By Jyothi Chillara, CPA, Principal
ASL Emerging Business Group
Crowdfunding is a method of raising financing for projects from the public via crowdfunding platforms and social media. Some of the most common crowdfunding platforms are Kickstarter, Indiegogo and GoFundMe. According to Investopedia, Kickstarter has raised over $2 billion since 2009.
Forbes predicts that crowdfunding eventually will surpass venture capital for investing. According to Business News Daily, ““Crowdfunding is here to stay. By 2025, the global crowdfunding market potential could be between $90 billion and $96 billion,” said Bill Clerico, co-founder and CEO of WePay, citing data from the World Bank.”
There are four main types of crowdfunding:
- Donation-based crowdfunding – Involves raising money for personal needs, donations for charitable purposes, etc.
- Reward-based crowdfunding – For the amount contributed, the project owner promises something of comparable value; for example, in exchange for a contribution for an art project, the contributor gets a painting or meeting with the artist.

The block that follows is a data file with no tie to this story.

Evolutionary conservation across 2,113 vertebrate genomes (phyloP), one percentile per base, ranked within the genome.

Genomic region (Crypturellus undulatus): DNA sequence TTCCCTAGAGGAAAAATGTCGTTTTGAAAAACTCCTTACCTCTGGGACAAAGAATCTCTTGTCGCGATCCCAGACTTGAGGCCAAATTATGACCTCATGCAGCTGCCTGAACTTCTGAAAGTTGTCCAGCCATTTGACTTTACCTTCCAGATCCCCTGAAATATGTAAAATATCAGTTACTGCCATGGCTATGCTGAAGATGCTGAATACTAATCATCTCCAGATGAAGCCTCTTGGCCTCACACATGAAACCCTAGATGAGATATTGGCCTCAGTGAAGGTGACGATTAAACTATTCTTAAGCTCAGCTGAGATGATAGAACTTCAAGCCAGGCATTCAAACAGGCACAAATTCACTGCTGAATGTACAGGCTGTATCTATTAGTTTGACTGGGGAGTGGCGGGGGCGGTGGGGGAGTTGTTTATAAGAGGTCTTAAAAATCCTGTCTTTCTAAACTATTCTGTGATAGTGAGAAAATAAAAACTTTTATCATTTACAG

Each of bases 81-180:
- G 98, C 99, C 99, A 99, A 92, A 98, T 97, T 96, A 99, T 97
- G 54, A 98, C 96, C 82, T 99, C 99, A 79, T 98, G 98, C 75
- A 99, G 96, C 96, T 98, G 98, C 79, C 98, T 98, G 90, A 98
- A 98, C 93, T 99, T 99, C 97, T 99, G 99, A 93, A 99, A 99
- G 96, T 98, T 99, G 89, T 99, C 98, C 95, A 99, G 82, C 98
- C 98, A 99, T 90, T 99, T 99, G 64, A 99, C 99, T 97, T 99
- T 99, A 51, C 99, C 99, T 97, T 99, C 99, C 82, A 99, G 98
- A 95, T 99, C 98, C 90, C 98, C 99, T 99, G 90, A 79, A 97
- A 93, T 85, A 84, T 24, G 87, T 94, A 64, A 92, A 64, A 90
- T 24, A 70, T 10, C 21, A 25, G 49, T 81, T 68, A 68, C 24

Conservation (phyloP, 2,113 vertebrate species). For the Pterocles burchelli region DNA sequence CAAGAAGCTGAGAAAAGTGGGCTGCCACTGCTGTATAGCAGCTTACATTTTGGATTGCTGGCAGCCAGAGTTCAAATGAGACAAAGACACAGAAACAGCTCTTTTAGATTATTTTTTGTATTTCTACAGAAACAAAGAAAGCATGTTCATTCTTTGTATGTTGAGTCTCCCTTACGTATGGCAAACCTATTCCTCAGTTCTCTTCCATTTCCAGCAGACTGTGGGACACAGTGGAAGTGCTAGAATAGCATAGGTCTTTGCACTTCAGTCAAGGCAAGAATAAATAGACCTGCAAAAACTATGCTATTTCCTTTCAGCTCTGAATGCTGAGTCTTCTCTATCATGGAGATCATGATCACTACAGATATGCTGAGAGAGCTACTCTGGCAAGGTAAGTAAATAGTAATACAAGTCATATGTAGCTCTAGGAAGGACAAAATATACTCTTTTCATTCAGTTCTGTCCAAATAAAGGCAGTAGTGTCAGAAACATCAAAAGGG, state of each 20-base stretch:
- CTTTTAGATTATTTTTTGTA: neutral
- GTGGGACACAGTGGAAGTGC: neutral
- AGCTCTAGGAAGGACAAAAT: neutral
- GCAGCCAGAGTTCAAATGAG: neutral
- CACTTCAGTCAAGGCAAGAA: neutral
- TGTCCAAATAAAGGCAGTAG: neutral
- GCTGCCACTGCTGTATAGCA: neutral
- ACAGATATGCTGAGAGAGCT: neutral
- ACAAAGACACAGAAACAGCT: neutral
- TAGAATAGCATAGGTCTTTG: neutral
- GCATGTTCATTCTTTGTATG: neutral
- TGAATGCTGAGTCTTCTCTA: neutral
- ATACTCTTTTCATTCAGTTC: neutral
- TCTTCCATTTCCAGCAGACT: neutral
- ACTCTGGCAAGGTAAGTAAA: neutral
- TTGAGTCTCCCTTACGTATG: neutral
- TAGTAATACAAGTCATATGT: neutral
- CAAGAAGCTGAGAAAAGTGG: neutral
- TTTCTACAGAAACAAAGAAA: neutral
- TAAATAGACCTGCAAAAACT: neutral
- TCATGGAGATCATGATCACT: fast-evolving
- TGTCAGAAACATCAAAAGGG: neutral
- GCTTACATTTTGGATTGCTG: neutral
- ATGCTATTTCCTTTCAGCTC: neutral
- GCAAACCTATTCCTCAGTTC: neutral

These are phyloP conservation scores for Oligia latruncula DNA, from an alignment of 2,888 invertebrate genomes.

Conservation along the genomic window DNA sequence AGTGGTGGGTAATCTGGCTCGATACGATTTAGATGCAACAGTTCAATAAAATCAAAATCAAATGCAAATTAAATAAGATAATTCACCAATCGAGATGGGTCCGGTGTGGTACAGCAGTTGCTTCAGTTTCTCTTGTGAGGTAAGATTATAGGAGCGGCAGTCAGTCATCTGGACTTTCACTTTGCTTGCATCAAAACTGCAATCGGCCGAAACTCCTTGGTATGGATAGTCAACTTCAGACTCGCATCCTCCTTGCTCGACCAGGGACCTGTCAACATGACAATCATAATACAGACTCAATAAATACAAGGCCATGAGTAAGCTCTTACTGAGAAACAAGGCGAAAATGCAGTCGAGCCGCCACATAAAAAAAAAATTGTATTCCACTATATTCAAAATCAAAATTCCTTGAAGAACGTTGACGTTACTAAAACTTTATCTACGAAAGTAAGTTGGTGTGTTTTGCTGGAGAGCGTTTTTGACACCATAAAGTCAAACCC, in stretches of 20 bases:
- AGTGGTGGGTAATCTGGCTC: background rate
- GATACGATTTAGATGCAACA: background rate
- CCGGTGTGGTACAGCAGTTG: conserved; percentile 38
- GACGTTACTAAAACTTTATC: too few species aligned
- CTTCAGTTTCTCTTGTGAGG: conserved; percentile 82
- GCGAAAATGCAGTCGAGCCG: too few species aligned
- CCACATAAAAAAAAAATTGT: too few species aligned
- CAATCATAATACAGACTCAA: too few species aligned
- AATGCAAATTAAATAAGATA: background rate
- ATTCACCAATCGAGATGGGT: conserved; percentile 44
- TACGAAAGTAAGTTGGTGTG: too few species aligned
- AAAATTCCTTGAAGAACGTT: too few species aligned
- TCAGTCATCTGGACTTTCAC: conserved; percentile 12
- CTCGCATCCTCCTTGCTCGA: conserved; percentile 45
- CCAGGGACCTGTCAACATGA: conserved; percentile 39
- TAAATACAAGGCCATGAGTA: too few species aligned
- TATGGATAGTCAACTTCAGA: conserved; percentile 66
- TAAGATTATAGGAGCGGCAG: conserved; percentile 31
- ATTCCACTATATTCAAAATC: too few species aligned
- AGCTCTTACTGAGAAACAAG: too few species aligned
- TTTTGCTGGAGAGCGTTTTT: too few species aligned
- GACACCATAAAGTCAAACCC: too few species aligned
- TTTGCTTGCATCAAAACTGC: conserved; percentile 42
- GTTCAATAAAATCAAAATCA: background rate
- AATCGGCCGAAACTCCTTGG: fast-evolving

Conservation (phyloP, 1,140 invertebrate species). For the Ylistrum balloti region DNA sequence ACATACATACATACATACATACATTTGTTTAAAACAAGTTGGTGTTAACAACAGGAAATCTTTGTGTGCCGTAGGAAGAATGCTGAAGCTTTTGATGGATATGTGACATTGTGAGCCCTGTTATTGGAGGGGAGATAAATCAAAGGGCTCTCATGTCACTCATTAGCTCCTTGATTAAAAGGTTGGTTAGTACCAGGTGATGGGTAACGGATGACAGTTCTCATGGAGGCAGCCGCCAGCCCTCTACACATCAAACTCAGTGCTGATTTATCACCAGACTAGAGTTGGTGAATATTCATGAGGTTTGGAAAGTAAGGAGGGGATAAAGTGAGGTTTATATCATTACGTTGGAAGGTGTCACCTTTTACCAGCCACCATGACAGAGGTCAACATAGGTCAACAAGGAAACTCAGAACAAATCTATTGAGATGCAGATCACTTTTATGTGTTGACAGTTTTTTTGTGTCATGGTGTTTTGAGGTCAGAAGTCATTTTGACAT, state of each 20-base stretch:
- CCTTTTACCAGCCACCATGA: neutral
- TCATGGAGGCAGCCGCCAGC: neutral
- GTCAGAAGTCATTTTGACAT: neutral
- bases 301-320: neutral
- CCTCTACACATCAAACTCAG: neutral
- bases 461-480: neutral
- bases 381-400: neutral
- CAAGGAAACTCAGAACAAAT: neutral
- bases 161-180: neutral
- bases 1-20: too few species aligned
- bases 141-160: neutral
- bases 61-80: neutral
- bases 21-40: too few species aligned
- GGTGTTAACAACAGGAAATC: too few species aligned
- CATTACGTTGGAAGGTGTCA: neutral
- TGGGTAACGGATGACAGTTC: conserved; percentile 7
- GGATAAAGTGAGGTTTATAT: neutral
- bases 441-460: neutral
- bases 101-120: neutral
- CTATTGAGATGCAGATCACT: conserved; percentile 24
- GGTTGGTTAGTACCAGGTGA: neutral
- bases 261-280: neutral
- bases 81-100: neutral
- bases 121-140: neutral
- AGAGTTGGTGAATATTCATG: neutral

- Equity-based crowdfunding – Contributors receive an equity interest in the project, which allows the investor to share directly in the returns of the project.
- Debt-based crowdfunding – Peer-to-peer lending or crowd lending.
Is crowdfunding considered income for tax purposes? There are several factors to consider:
- Is the crowdfunding activity a hobby or trade or business?
- Is this activity a start-up business?
- What is the accounting method and how do you determine the value for the “rewards” in reward based crowdfunding?
In addition, different tax consequences result from different types of crowdfunding, and this will be discussed in the next ASL Advisor. In the meantime, please feel free to reach out to our Emerging Business Group with any additional questions regarding crowdfunding.